For many of us, 2020 has been a very dangerous year. Alongside the usual headline grabbers like wars, violent crime, and terrorism, we also faced more insidious, creeping threats: a pandemic that has claimed more than 300,000 American lives, and the lives of 1.5 million people worldwide, thanks in part to waves of viral lies dismissing Covid-19’s deathly serious effects. Hackers who have spied on, attacked, and extorted countless companies and government institutions—including even hospitals—during a global health crisis. And a US president who has sought to fundamentally undermine both the response to the Covid-19 pandemic and democracy itself with nakedly self-serving, corrosive misinformation.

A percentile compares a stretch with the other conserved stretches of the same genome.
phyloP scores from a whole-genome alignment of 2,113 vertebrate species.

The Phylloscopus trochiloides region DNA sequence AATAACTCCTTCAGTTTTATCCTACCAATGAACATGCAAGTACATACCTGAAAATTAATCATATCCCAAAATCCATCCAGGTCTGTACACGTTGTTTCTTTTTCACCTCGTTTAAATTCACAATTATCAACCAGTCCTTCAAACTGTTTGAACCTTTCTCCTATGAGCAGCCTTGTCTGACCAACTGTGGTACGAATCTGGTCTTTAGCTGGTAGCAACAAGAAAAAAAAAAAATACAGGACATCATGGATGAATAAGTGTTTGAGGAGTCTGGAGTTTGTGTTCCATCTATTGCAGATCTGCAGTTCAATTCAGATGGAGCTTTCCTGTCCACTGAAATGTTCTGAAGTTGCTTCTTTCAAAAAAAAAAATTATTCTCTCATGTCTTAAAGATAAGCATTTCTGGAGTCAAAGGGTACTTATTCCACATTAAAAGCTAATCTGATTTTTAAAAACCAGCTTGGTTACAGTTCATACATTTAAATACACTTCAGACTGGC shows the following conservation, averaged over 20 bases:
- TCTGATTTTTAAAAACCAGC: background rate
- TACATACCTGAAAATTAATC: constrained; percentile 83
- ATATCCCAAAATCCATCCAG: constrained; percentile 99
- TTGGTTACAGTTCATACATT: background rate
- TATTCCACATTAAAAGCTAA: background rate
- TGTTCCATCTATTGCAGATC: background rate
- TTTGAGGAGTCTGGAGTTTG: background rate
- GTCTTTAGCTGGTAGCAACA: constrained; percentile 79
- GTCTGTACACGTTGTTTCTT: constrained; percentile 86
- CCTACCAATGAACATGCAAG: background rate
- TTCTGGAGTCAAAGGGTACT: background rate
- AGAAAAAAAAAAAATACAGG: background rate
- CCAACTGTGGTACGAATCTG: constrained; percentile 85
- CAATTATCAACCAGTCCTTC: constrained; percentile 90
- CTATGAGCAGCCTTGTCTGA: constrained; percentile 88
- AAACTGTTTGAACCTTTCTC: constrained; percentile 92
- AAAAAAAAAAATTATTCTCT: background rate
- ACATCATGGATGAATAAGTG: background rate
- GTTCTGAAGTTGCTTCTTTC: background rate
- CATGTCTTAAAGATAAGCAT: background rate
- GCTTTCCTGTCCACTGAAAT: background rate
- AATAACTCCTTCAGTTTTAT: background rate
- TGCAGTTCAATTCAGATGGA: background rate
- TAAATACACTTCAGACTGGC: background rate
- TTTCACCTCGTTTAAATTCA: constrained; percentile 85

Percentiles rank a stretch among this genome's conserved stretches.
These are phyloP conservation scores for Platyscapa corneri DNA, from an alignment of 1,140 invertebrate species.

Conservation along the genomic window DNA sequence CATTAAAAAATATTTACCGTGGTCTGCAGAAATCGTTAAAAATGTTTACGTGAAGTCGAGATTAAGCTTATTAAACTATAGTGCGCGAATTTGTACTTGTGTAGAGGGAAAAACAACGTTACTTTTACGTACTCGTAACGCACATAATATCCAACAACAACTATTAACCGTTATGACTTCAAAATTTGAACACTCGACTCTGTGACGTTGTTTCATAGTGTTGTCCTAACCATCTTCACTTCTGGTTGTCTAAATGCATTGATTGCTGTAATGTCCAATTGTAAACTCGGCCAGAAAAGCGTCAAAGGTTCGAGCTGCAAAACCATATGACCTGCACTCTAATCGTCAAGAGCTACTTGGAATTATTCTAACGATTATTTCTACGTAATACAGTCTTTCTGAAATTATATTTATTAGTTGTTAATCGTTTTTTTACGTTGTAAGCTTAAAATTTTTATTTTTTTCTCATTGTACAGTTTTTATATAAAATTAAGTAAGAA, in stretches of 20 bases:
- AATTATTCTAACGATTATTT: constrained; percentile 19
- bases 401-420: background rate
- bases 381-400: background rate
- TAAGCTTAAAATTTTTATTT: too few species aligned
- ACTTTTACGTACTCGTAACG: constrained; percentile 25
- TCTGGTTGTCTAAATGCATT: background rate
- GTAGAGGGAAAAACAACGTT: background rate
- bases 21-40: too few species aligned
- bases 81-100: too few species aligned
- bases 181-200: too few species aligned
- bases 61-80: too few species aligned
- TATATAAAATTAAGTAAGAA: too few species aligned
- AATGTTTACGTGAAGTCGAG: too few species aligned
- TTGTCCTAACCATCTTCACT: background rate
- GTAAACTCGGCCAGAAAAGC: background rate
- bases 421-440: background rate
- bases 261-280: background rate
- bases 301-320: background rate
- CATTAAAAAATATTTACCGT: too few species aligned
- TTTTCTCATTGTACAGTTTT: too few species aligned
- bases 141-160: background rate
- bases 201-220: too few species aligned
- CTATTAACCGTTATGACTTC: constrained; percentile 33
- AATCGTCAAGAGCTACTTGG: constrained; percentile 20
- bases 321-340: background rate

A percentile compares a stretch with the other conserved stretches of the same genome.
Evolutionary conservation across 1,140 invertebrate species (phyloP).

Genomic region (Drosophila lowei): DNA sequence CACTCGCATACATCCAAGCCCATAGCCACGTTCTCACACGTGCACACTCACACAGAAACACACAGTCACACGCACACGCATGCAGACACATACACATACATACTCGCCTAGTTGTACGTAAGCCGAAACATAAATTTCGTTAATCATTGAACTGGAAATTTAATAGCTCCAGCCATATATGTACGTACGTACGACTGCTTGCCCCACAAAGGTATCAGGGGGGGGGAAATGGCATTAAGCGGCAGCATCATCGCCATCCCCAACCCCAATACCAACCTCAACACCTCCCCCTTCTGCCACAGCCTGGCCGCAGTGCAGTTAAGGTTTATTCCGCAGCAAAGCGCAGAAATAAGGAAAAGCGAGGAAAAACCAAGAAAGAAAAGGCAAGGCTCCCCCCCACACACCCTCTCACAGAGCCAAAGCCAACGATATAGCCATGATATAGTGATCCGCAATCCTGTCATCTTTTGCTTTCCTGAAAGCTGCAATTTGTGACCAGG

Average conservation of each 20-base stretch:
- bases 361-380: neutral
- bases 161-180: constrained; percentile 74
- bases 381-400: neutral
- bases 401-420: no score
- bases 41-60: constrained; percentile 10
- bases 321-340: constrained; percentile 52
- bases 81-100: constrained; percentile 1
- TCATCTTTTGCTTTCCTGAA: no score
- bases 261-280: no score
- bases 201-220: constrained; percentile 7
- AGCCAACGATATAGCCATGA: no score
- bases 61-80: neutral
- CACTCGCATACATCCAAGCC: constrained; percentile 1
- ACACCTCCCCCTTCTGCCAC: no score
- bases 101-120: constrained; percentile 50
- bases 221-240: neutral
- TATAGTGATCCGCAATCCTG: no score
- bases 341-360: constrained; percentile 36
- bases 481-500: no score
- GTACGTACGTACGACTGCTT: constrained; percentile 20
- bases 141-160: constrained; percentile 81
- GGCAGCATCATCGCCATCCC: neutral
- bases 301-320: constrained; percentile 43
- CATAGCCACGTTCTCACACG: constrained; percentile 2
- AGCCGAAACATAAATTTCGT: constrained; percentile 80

In a locked-down and socially distanced year that for many of us was spent more online than off, the presence of those dangers on the internet has never felt more real. Digital threats and information warfare were, in 2020, some of the most harmful forces in our society. Every year, WIRED assembles a list of the most dangerous people on the internet. In some respects, the actions of this year’s candidates resemble those of years past, from destructive hacking to sowing disinformation. But in a year where human society seemed more fragile than ever, the consequences of those actions have never been more grave.